In 2013 Network Rail launched a ‘Could IT be you?’ campaign to encourage more women to enter the technology industry. Now the company’s Chief Information Officer (CIO) says that the Science, Technology, Engineering and Maths (STEM) industries require a new kind of people to evolve and cater to the general population’s needs.
The competition, which invites girls to compete for a £9,000 sponsorship and the chance for paid work experience in the IT industry, partly requires 16 to 18-year-olds to submit an essay explaining how technology could improve their life.
“We show what some of those jobs are,” Network Rail CIO Susan Cooklin told Computer Weekly, “and those jobs may not be coding jobs; they might be analyst jobs, media jobs – very creative jobs.
‘A lot of them will require very good emotional intelligence, and that is something many women have in spades, so it plays to their strengths.”
With the introduction of the computer science curriculum, the importance of coding and computational thinking has been highlighted to children.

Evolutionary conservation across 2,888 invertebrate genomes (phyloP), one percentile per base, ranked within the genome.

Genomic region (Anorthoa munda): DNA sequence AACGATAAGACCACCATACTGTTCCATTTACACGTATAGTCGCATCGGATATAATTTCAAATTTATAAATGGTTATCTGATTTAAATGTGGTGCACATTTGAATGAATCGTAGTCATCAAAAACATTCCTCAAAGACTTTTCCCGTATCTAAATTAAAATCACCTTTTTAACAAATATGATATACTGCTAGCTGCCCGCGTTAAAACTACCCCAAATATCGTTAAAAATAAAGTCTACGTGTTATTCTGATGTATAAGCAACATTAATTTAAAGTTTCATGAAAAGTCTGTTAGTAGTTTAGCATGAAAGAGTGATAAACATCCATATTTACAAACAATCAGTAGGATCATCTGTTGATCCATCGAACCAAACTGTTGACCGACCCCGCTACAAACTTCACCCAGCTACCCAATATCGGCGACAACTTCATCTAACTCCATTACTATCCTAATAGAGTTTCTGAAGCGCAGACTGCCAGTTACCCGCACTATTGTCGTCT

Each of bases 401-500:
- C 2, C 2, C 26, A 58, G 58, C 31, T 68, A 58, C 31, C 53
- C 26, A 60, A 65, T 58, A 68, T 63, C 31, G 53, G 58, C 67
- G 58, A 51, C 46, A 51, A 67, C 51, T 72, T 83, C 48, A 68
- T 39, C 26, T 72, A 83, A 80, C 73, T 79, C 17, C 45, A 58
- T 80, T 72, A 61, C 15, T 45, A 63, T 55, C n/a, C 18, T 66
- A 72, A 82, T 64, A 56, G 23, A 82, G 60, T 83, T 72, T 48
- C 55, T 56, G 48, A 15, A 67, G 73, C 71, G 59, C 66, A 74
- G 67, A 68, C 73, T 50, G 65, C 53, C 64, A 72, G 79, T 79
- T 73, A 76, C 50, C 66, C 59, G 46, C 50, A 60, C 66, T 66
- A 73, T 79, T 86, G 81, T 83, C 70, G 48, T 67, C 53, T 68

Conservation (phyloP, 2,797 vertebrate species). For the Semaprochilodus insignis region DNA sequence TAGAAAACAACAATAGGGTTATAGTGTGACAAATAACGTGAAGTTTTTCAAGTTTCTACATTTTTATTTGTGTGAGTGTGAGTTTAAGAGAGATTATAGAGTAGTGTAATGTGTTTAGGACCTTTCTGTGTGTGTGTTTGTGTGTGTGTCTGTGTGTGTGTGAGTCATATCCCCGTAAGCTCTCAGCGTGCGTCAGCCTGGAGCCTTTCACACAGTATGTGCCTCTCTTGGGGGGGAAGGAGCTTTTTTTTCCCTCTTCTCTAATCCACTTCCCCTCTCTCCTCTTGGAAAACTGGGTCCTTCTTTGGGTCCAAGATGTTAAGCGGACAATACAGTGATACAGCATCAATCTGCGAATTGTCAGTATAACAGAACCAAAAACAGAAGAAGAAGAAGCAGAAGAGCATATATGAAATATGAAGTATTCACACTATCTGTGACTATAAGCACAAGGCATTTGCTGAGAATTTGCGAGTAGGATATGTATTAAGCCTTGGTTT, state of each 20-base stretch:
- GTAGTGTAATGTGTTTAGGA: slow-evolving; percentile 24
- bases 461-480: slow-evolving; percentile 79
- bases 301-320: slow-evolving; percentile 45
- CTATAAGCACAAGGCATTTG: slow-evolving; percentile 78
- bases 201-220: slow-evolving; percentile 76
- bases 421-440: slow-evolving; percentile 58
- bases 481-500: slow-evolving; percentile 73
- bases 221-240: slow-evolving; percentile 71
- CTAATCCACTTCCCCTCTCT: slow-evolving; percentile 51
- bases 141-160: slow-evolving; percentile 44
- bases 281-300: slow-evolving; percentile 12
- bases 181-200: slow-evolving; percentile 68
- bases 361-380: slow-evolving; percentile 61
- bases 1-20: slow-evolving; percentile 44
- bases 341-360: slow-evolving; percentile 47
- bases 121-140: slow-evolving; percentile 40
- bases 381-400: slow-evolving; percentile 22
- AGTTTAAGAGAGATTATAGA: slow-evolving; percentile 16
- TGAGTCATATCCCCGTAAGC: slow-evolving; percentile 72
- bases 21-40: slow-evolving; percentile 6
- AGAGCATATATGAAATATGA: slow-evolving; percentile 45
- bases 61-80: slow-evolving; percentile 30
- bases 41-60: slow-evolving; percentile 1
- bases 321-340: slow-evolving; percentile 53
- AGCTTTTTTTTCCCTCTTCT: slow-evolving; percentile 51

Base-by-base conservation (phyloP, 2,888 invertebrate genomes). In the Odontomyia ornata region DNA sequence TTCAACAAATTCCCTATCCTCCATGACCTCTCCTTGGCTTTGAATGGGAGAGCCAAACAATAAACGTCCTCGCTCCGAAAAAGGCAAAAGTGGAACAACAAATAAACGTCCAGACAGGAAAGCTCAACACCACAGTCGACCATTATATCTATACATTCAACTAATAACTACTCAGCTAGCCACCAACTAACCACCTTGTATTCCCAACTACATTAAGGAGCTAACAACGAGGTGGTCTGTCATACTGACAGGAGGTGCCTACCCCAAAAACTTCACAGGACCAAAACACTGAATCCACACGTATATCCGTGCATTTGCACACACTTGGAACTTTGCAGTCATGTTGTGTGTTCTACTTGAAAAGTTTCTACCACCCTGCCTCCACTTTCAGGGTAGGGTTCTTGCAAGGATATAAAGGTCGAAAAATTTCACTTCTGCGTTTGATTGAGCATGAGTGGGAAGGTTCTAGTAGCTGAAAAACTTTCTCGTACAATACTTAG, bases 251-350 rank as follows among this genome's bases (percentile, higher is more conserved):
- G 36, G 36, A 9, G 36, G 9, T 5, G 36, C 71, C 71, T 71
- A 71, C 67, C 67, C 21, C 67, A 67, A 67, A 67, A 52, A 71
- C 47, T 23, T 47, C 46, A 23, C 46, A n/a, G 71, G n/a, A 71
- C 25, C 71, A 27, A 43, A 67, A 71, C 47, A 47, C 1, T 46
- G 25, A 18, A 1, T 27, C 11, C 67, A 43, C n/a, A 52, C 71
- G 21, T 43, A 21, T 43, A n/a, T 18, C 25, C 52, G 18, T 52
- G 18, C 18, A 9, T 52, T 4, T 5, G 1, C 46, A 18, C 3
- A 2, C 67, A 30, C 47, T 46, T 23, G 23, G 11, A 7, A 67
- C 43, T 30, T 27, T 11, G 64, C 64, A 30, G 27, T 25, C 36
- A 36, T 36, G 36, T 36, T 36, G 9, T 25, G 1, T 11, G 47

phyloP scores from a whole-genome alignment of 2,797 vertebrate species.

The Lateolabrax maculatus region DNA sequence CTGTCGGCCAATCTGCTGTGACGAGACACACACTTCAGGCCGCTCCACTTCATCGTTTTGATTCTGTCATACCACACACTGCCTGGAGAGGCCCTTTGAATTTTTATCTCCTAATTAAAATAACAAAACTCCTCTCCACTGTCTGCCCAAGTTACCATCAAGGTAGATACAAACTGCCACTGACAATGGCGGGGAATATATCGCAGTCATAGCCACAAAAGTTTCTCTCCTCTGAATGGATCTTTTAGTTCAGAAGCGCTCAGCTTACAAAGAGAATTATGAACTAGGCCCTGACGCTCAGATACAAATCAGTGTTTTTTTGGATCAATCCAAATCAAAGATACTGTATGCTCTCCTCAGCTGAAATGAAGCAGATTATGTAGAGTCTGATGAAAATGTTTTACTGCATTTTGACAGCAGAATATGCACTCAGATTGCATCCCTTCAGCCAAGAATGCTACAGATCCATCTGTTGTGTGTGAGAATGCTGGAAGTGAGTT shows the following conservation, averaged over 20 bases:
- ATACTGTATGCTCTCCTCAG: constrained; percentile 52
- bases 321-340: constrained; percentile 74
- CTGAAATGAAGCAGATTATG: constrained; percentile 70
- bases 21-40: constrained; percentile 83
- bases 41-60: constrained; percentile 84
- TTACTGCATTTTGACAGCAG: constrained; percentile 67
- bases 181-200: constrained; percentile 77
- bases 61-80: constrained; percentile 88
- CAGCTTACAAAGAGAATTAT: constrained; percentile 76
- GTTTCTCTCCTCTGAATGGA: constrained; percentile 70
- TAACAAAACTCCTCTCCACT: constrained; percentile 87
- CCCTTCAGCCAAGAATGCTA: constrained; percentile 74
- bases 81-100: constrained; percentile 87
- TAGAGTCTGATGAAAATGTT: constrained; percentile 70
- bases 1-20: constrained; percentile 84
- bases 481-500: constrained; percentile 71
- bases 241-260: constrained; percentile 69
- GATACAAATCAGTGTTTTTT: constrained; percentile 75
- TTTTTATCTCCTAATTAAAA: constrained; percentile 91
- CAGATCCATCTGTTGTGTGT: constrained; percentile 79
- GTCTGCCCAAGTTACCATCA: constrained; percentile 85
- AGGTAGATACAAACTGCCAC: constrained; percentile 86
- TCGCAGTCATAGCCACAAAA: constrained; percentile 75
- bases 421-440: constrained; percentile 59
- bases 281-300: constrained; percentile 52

However, some are concerned that the growing need for digital skills means coding is the wrong focus, as most of the jobs today’s youngsters will be doing will not yet have been created.
“The people we need – the people who have strong project management skills and strong analyst skills – we want those people in the IT industry,” says Cooklin.
“So, yes, you need developers, you need coders, but there is a global market for those skills. Good behavioural skills and high emotional intelligence are much harder to find and actually, a lot of that is what creates successful projects, high-performing teams – it isn’t just about the technical skills.”
Sixty-four percent of women aged 16 to 24 had never considered a career in IT in 2013, research from Network Rail revealed. Yet the IT industry requires skilled workers and a diverse workforce for greater productivity and innovation, says Cooklin.
“Back in the 1980s and early 1990s, 38 percent of IT jobs were filled by women; that has now dropped to 16 percent,” she added – speaking to Computer Weekly.
“I think diversity is very important in a business; it improves business performance.”
Cooklin highlighted the importance of good support and role models when young people are deciding what career to choose.
“My school’s ethos was very much: ‘You are all highly intelligent women; you can go and do whatever career you want to do’,” says Cooklin. “I think that’s a very affirming, confidence-building environment to be in.
‘That is part of the message I try to convey when I talk to young people. It’s: ‘Hey, look what’s out there’. We go through all the jobs you can have in the IT sector – creative and technical.”
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